Failure of some great number of endowment policies is going to see around 360,000 families selling their properties. In some cases the expected returns have fallen short to £100,000 of the promised levels.
Several of those who saved loyally for 25 years would get only around £25,000 a lot lesser amount to the capital they owe on their homes.
And with banks and building societies not keen on lending to people who are approaching their retirement, many will be forced to sell their homes or have to take out their savings to clear mortgage debts.
Though the properties have seen a rise in value up by 250 percent, since they were bought, taking any advantage of the equity would mean homeowners would have to leave home and move to different area.
Up to two million may end up in the same situation over the next five years.
Payouts on endowment policies have been falling for years. With some companies, the majority of policies coming to the end of their term this year, it seems good returns on the policies was far below the promised levels,to pay off the home loans.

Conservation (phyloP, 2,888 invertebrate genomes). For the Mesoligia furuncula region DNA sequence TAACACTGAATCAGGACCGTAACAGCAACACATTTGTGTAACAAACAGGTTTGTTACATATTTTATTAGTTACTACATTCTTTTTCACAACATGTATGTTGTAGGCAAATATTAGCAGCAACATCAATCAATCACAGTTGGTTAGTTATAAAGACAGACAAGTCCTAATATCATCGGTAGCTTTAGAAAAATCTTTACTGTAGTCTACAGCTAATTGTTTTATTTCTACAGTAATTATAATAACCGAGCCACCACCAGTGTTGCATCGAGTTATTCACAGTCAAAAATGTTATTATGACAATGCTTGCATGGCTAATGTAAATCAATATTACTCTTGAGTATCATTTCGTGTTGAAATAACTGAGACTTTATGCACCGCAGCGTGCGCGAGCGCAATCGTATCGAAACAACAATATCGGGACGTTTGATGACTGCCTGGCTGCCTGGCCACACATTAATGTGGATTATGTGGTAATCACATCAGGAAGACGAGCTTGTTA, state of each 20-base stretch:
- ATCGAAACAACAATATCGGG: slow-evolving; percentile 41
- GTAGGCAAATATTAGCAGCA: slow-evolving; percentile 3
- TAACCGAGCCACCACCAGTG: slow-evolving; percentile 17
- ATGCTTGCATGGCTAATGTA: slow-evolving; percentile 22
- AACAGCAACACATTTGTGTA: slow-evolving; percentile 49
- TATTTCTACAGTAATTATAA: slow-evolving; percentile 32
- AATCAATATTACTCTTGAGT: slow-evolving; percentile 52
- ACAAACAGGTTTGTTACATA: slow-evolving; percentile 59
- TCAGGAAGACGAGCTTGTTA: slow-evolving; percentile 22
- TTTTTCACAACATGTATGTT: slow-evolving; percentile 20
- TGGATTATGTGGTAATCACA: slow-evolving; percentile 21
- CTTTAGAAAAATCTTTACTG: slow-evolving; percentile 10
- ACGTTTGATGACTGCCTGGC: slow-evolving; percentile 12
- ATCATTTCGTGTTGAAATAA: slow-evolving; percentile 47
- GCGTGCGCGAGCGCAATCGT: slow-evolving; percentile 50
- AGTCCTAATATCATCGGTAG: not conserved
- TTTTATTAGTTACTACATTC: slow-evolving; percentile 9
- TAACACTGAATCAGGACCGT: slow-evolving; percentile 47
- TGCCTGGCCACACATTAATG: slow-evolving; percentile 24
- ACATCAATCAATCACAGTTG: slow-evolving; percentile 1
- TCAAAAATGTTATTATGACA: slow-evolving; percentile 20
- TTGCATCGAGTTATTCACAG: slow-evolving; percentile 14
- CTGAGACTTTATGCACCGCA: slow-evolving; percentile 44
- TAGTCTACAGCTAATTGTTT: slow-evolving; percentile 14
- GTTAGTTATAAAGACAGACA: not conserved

Insurance companies will see a record number of policies mature this year, a result of the endowment mortgage sales that gripped the late Eighties.
More than six million policies were taken up, bringing in annual premiums of more than £2.3 billion for insurers.
They were sold to homebuyers as a way to pay off their mortgage and provide an extra lump sum if investment returns were good.
Homebuyers paid interest to the lender but none of the capital they had borrowed.
Martin Wheatley, a director of the Financial Services Authority, has raised concerns that up to 1.5 million homeowners in their 50s with interest-only mortgages were on the brink of defaulting on their loans.
Patrick Connolly, from independent advisers AWD Chase de Vere, said that payouts have fallen over the past few years and it was likely to continue with increasing risk of those saving in policies having to sell their home to pay off the home loan.